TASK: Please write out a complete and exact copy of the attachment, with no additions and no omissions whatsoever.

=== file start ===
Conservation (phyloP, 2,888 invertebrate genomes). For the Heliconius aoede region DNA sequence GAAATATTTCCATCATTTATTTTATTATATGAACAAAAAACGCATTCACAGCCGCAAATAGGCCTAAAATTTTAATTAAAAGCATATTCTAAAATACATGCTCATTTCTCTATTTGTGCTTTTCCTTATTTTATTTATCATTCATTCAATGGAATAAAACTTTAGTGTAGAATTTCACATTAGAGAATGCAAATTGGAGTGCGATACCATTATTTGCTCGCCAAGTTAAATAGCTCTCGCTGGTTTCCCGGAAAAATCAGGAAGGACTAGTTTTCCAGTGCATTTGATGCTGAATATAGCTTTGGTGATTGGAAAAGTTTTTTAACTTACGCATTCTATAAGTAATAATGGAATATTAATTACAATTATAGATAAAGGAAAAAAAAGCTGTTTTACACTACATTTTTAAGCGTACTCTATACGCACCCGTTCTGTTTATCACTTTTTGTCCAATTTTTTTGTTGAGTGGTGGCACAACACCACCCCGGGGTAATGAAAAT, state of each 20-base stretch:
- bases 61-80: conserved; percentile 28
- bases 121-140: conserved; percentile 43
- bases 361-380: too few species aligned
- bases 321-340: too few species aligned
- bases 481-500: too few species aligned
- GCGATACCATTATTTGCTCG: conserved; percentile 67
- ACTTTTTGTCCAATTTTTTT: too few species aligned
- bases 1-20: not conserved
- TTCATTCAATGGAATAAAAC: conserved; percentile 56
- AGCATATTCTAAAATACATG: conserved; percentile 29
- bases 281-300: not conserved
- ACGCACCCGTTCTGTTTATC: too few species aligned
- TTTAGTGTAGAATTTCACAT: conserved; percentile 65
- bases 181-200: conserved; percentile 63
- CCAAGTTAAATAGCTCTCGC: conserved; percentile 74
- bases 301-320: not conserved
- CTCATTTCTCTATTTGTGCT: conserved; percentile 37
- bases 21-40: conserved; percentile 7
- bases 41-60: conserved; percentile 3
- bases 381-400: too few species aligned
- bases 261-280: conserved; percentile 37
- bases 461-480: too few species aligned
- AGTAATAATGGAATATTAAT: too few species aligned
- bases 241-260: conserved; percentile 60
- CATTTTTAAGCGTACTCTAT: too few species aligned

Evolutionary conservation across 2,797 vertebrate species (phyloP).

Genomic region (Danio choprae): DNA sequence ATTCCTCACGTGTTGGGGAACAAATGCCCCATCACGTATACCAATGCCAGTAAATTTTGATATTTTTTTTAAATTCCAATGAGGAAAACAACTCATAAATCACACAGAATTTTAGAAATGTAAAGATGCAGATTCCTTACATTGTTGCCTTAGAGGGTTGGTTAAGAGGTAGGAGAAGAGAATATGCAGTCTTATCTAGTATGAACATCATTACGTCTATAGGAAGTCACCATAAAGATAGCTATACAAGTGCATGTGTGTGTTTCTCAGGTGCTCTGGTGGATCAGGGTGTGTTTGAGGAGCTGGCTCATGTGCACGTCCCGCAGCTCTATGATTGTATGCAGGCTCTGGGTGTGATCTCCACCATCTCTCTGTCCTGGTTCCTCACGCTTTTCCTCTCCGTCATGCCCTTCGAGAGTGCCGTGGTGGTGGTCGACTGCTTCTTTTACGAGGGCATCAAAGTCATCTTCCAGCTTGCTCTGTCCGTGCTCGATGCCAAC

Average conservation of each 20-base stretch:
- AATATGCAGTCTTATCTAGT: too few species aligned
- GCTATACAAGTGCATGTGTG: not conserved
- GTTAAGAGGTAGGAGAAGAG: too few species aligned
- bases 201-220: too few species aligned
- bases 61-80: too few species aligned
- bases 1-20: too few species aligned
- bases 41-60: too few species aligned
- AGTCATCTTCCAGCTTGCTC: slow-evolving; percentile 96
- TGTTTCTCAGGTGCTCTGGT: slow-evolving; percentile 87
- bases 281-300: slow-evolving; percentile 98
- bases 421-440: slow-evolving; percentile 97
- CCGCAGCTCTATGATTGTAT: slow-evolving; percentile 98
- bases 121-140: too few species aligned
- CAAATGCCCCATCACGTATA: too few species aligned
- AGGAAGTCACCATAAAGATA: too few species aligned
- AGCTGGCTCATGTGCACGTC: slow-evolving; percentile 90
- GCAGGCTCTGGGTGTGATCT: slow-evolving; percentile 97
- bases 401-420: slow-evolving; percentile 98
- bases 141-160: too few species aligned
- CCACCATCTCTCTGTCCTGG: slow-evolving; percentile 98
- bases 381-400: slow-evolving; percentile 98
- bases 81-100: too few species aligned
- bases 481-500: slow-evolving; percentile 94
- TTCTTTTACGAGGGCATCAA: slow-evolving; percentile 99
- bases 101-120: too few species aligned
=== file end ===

Conservation (phyloP, 2,888 invertebrate genomes). For the Heliconius aoede region DNA sequence GAAATATTTCCATCATTTATTTTATTATATGAACAAAAAACGCATTCACAGCCGCAAATAGGCCTAAAATTTTAATTAAAAGCATATTCTAAAATACATGCTCATTTCTCTATTTGTGCTTTTCCTTATTTTATTTATCATTCATTCAATGGAATAAAACTTTAGTGTAGAATTTCACATTAGAGAATGCAAATTGGAGTGCGATACCATTATTTGCTCGCCAAGTTAAATAGCTCTCGCTGGTTTCCCGGAAAAATCAGGAAGGACTAGTTTTCCAGTGCATTTGATGCTGAATATAGCTTTGGTGATTGGAAAAGTTTTTTAACTTACGCATTCTATAAGTAATAATGGAATATTAATTACAATTATAGATAAAGGAAAAAAAAGCTGTTTTACACTACATTTTTAAGCGTACTCTATACGCACCCGTTCTGTTTATCACTTTTTGTCCAATTTTTTTGTTGAGTGGTGGCACAACACCACCCCGGGGTAATGAAAAT, state of each 20-base stretch:
- bases 61-80: conserved; percentile 28
- bases 121-140: conserved; percentile 43
- bases 361-380: too few species aligned
- bases 321-340: too few species aligned
- bases 481-500: too few species aligned
- GCGATACCATTATTTGCTCG: conserved; percentile 67
- ACTTTTTGTCCAATTTTTTT: too few species aligned
- bases 1-20: not conserved
- TTCATTCAATGGAATAAAAC: conserved; percentile 56
- AGCATATTCTAAAATACATG: conserved; percentile 29
- bases 281-300: not conserved
- ACGCACCCGTTCTGTTTATC: too few species aligned
- TTTAGTGTAGAATTTCACAT: conserved; percentile 65
- bases 181-200: conserved; percentile 63
- CCAAGTTAAATAGCTCTCGC: conserved; percentile 74
- bases 301-320: not conserved
- CTCATTTCTCTATTTGTGCT: conserved; percentile 37
- bases 21-40: conserved; percentile 7
- bases 41-60: conserved; percentile 3
- bases 381-400: too few species aligned
- bases 261-280: conserved; percentile 37
- bases 461-480: too few species aligned
- AGTAATAATGGAATATTAAT: too few species aligned
- bases 241-260: conserved; percentile 60
- CATTTTTAAGCGTACTCTAT: too few species aligned

Evolutionary conservation across 2,797 vertebrate species (phyloP).

Genomic region (Danio choprae): DNA sequence ATTCCTCACGTGTTGGGGAACAAATGCCCCATCACGTATACCAATGCCAGTAAATTTTGATATTTTTTTTAAATTCCAATGAGGAAAACAACTCATAAATCACACAGAATTTTAGAAATGTAAAGATGCAGATTCCTTACATTGTTGCCTTAGAGGGTTGGTTAAGAGGTAGGAGAAGAGAATATGCAGTCTTATCTAGTATGAACATCATTACGTCTATAGGAAGTCACCATAAAGATAGCTATACAAGTGCATGTGTGTGTTTCTCAGGTGCTCTGGTGGATCAGGGTGTGTTTGAGGAGCTGGCTCATGTGCACGTCCCGCAGCTCTATGATTGTATGCAGGCTCTGGGTGTGATCTCCACCATCTCTCTGTCCTGGTTCCTCACGCTTTTCCTCTCCGTCATGCCCTTCGAGAGTGCCGTGGTGGTGGTCGACTGCTTCTTTTACGAGGGCATCAAAGTCATCTTCCAGCTTGCTCTGTCCGTGCTCGATGCCAAC

Average conservation of each 20-base stretch:
- AATATGCAGTCTTATCTAGT: too few species aligned
- GCTATACAAGTGCATGTGTG: not conserved
- GTTAAGAGGTAGGAGAAGAG: too few species aligned
- bases 201-220: too few species aligned
- bases 61-80: too few species aligned
- bases 1-20: too few species aligned
- bases 41-60: too few species aligned
- AGTCATCTTCCAGCTTGCTC: slow-evolving; percentile 96
- TGTTTCTCAGGTGCTCTGGT: slow-evolving; percentile 87
- bases 281-300: slow-evolving; percentile 98
- bases 421-440: slow-evolving; percentile 97
- CCGCAGCTCTATGATTGTAT: slow-evolving; percentile 98
- bases 121-140: too few species aligned
- CAAATGCCCCATCACGTATA: too few species aligned
- AGGAAGTCACCATAAAGATA: too few species aligned
- AGCTGGCTCATGTGCACGTC: slow-evolving; percentile 90
- GCAGGCTCTGGGTGTGATCT: slow-evolving; percentile 97
- bases 401-420: slow-evolving; percentile 98
- bases 141-160: too few species aligned
- CCACCATCTCTCTGTCCTGG: slow-evolving; percentile 98
- bases 381-400: slow-evolving; percentile 98
- bases 81-100: too few species aligned
- bases 481-500: slow-evolving; percentile 94
- TTCTTTTACGAGGGCATCAA: slow-evolving; percentile 99
- bases 101-120: too few species aligned